10 Ways to Build a Better Workplace

Making time on the job more pleasant for employees will reduce turnover and generally improve your life and theirs
10 Ways to Build a Better Workplace
Judy Kneiszel

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In many areas of the country, the labor market is tight. Help wanted signs seem to be popping up everywhere. And younger workers are not afraid to job-hop if it means better working conditions or greater rewards. As an employer, that means you have to up your game. Here are 10 ways to improve your company’s culture. Any one of these suggestions could be the difference between keeping a good employee and having to post that sign again.

1. Show some appreciation

Paying fair wages is a must if you’re going to attract and keep good employees. Beyond that, show appreciation for a job well done with a sincere thank you, a pat on the back, a box of doughnuts or a free lunch. Consider bigger rewards when deserved, like monetary bonuses or extra time off. Employees who feel valued are more likely to work hard and be committed to the company.

2. Provide feedback

Showing appreciation is important when things go right, but employees also want to hear from you when things go wrong or when things are going just OK. Providing thoughtful, constructive feedback will help an employee grow and do better in the future, and it will be appreciated if you go about it the right way. If you have to be critical, be tactful and have the conversation in private to help the employee save face. Look at it as a teaching opportunity, not a critique. Be generous with both positive feedback and positive reinforcement on a daily basis and also in a more formal annual performance review.

3. Don’t micromanage

Show appreciation, offer feedback and then back off! Let people do their jobs. Sometimes this means letting people make, and learn from, mistakes. Micromanaging can hurt morale and decrease the productivity of both the manager and the employee being managed. Learn to delegate tasks, and trust employees to complete them. You’ll be surprised at what people can accomplish if you give them a little room.

4. Get to know your employees

If you refer to one of your drivers as “the tall one with the tattoo” and another as “the bald guy,” you’ve got your work cut out for you. Know every employee’s name. Talk to them, and get to know something about their interests, whether it’s the team they cheer for, a hobby they pursue after hours, or where their kids go to school. It’s a lot easier for an employee to quit if they think of the boss as a mean, faceless stranger. On the other hand, if you recently bonded over the pain of your team’s heartbreaking overtime loss, they might not want to kick you while you’re down.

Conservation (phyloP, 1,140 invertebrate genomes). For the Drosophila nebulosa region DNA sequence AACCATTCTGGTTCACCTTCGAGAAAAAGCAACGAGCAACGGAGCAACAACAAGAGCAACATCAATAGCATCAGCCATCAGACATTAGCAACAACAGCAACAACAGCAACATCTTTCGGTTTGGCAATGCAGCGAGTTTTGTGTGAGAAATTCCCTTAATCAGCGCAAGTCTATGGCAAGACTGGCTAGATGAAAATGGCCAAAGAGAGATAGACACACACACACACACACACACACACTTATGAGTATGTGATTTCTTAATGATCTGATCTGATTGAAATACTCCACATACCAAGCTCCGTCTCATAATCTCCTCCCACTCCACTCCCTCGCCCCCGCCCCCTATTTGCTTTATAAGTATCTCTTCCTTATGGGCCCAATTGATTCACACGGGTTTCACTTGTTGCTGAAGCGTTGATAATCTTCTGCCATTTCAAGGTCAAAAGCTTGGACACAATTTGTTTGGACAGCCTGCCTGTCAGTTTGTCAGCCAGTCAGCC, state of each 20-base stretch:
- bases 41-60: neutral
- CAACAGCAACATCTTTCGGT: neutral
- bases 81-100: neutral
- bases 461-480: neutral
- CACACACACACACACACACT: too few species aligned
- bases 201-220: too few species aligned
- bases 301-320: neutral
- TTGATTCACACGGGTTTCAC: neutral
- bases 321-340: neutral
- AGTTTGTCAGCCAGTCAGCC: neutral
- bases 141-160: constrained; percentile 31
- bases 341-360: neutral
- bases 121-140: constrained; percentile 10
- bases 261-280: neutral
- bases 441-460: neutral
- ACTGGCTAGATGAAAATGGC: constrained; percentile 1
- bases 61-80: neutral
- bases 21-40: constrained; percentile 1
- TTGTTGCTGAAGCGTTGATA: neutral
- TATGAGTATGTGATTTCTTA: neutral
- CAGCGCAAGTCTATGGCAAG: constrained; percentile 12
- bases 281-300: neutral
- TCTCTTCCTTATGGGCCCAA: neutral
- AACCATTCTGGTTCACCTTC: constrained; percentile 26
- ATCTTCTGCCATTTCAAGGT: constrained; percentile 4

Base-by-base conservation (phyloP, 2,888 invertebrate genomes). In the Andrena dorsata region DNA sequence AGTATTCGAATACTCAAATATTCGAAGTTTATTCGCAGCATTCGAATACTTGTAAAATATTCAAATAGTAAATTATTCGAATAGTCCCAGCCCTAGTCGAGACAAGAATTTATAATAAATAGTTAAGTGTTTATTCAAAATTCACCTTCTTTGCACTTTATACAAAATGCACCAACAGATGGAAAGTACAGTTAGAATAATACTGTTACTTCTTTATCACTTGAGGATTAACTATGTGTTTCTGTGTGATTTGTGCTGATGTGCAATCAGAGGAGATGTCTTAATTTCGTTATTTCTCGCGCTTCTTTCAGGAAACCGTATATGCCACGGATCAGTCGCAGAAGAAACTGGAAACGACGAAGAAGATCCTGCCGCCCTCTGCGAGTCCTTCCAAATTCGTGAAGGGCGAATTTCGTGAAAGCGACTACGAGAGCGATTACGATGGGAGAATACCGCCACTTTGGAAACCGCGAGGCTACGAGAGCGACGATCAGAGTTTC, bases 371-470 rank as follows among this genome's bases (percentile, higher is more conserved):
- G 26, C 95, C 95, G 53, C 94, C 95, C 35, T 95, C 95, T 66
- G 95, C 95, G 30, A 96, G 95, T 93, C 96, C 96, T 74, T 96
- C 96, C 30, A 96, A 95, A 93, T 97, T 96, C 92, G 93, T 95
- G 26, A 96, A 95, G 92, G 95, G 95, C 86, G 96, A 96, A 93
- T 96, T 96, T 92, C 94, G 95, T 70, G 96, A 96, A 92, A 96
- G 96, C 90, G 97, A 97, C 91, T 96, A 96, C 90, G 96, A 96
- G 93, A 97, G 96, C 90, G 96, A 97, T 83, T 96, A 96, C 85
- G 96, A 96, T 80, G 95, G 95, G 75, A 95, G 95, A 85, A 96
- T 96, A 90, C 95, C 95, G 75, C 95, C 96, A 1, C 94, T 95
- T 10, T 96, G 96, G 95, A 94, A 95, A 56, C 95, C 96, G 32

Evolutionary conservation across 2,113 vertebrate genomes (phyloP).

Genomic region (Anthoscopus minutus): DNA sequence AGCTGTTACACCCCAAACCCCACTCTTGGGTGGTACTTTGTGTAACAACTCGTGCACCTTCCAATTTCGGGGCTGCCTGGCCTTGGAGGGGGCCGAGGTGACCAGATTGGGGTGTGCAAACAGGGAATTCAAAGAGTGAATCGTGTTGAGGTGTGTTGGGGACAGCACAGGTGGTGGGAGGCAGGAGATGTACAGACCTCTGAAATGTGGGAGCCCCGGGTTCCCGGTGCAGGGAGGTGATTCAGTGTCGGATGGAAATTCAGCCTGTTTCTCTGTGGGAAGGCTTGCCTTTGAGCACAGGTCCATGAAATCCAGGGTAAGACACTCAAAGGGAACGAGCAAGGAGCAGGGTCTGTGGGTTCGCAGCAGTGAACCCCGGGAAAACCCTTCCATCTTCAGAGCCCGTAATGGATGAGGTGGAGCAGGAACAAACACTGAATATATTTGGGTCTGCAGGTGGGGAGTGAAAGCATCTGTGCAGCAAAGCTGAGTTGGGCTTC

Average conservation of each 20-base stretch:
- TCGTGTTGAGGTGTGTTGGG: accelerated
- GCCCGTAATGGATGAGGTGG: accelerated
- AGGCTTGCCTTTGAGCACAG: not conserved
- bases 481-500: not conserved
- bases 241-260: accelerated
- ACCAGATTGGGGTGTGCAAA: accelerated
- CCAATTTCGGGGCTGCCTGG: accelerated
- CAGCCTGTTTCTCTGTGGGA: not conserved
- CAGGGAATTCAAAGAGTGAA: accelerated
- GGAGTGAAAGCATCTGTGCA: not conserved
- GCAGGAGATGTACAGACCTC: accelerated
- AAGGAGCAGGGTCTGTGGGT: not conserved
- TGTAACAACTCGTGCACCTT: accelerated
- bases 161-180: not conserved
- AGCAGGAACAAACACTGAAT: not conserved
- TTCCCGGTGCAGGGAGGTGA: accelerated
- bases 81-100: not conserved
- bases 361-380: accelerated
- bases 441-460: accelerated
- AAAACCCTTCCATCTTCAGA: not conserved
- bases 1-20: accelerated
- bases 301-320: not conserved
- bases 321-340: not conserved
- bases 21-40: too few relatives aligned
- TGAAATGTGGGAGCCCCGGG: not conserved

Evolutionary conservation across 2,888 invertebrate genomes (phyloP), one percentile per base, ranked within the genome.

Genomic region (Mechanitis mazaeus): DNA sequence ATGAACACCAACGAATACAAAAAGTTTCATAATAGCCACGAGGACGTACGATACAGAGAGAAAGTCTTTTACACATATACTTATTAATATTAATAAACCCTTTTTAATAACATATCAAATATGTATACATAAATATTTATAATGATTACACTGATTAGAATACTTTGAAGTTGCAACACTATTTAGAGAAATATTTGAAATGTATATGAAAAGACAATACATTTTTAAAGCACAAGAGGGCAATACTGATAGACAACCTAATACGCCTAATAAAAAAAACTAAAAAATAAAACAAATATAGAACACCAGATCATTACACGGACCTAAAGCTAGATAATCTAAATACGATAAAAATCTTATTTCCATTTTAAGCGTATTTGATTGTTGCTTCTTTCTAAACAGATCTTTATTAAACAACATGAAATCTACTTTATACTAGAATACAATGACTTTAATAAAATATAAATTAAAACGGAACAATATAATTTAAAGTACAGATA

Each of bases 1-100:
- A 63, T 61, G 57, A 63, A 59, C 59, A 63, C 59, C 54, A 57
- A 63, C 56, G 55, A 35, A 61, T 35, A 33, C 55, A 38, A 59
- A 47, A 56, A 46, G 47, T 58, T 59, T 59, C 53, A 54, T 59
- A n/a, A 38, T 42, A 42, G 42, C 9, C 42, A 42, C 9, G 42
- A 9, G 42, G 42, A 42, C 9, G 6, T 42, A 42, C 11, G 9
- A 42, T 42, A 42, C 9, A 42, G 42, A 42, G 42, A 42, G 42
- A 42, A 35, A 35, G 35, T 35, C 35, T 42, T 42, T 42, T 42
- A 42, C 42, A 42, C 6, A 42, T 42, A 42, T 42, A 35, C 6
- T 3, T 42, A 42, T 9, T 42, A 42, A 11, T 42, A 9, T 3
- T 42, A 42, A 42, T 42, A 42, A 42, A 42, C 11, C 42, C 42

5. Give clear direction

No one likes feeling uncertain or directionless, especially on the job. If an employee doesn’t understand what they are supposed to be doing, they can’t do a good job, and this leads to frustration, which may lead to them walking off the job. Good communication is the key to a successful workforce. Explain expectations to employees. Have clear job descriptions, safety procedures, a chain of command and company policies. Provide more than adequate training.

6. Provide inspiration; set goals

Whether you offer a group reward for a certain number of accident-free days, award an employee-of-the-month plaque, sponsor sales contests with prizes, or organize some other incentive program, these types of tactics can be fun and effective. If you want to see results, set goals for people and reward them when those goals are met.

7. Be flexible

Work-life balance is crucial to a happy workforce. Be generous with time off and understanding about scheduling whenever possible. A mom or dad might be happy to stay late one day if it means they are able to cut out early and catch their daughter’s softball game the next day. Actively encourage employees to take vacations too. Well-rested employees are happy employees.

8. Don’t play favorites

Maybe your crew includes family members or friends. Maybe there are just some employees who you get along with better because you have similar outside interests. That’s fine, but when it comes time for raises, promotions, and job assignments, you’ve got to treat everyone fairly. Any hint of favoritism can lead to long-lasting resentment or defection.

9. Don’t hog the credit

Recognize employees for their achievements. If a particular employee went above and beyond for a customer, give credit where credit is due. It could make better customer service contagious rather than spreading the “why bother?” attitude that comes with the frustration of seeing the boss take credit for an employee’s hard work.

10. Handle all disputes immediately and fairly

Nothing hurts morale like a disagreement between co-workers, especially in a small company where employees can’t easily be reassigned to a different partner or team. An employee who has a beef with management can also spread negativity through a company like the plague. Nip it in the bud. Listen to all sides, try to get the facts, and settle things fairly. If necessary, bring in a neutral party for mediation to resolve the issue.

If your company could improve in any or all of these areas, take steps to implement changes this winter when business is a little slower. Concentrate on making your company a great place to work, and it will help you sail through the upcoming busy season with a full crew. Preventing workers from leaving for greener pastures will reduce the time, effort, and money needed to find last-minute replacements.



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